I’m happy that returns have been good, but I’m really not trying for MORE. I JUST DON’T WANT TO RUN OUT OF MONEY. I’m happy when we’re not hit with a Really Bad year for stocks. Our worst year in the last seven, 2018, was just -1.7% real return for our portfolio; that’s a good year in my mind, because it wasn’t a Really Bad year. I hope we keep avoiding them, but the chances are that we will hit one sometime. The 46% real increase in our SSA means I have a low level of anxiety if we’re hit. It is very easy for Patti and me to lower our spending + gifts/donations; that’s a Big Boost to safety of our plan. We are not going to outlive our money.
Conclusion. I calculate our Safe Spending Amount for the upcoming year based on our 12-month returns ending November 30. All retirees who follow the steps in Nest Egg Care calculate to a healthy real increase in their SSA for 2022. Ours is +11%, and that’s +46% from the start of our plan eight years ago. This post shows the detail of our calculations and provides a spreadsheet that you could use to calculate your SSA for 2022.
I also used November 30th to calculate my 2022 withdrawals. After putting aside funds for taxes and increasing my emergency fund, we got a 10% pay increase! Sorry to see the end of year market decline, but that just means my starting point for next year is lower which could result in a bigger increase at the end of 2022! I’m an optimist! Have a merry Christmas and enjoy a more prosperous new year.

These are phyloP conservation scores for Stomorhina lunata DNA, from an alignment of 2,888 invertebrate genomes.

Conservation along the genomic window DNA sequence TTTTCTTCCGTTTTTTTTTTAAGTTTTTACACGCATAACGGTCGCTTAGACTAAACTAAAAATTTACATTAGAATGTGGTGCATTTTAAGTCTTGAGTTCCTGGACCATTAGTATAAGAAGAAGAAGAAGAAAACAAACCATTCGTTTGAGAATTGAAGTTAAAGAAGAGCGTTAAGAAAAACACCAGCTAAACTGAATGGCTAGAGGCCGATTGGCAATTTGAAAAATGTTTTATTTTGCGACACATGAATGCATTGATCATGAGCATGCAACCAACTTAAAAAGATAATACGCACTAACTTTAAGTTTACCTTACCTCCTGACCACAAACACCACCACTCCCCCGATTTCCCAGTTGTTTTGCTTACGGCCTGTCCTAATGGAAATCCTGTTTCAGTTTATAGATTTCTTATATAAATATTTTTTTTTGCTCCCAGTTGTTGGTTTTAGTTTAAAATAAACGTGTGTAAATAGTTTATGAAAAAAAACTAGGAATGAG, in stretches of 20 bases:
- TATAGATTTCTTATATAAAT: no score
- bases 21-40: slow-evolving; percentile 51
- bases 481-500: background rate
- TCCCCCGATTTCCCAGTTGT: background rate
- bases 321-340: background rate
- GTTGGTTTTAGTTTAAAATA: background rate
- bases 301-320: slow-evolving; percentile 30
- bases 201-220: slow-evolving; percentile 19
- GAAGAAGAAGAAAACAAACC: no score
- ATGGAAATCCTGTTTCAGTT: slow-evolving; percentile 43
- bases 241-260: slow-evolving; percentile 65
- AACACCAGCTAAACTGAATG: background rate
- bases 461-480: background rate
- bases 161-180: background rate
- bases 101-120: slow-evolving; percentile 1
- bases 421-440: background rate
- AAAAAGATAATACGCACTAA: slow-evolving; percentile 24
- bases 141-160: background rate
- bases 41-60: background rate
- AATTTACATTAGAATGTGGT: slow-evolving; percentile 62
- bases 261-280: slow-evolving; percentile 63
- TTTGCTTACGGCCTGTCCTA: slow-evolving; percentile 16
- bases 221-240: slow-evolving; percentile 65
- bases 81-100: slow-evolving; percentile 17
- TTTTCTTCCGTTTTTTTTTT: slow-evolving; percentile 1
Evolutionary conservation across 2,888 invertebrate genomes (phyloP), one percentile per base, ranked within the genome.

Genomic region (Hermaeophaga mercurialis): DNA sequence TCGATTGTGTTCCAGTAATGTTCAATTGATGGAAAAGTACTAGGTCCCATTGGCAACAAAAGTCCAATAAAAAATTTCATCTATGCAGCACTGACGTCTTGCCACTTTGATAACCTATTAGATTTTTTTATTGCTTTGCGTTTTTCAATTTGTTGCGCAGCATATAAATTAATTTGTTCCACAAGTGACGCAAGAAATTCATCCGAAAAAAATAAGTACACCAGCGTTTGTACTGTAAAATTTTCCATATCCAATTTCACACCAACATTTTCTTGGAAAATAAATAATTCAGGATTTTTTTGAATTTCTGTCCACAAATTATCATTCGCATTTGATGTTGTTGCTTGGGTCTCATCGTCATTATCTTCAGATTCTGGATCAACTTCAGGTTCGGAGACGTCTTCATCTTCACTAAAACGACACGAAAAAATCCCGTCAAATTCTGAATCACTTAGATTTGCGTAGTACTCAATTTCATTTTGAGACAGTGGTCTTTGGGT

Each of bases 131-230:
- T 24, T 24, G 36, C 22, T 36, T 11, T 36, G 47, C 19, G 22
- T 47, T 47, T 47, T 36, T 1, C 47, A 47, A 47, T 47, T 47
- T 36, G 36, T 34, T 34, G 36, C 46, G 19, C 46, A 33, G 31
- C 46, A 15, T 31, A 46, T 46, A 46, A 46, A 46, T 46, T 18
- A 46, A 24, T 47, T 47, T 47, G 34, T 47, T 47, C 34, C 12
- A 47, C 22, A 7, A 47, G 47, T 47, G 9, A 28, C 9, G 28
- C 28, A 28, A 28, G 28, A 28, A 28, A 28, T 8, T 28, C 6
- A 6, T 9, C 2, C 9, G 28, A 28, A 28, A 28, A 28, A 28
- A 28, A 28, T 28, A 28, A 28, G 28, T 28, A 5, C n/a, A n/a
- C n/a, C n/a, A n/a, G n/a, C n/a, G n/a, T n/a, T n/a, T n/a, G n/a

Hi Tom ===
Great! I think all who use that date found we had about a 10% real increase and with inflation about 16% in dollars.
Yes, that dip right before Nov 30 meant a little less for 2022, but the starting point for next year is therefore slightly lower.
I no longer set aside a reserve. I therefore use my total portfolio to calculate my SSA for 2022. I no longer use a Reserve since I discovered it is better to use a tactic of only selling bonds when stocks crater. See blog post on October 8, https://nesteggcare.com/is-this-a-better-rule-as-to-how-to-use-your-bond-insurance-for-your-spending/
That would mean your SSA for 2022 would be more than you calculated or just wait a year to make that change. If you still like to keep a Reserve for your mental health (a bit of belt and suspenders), that’s fine, too!!!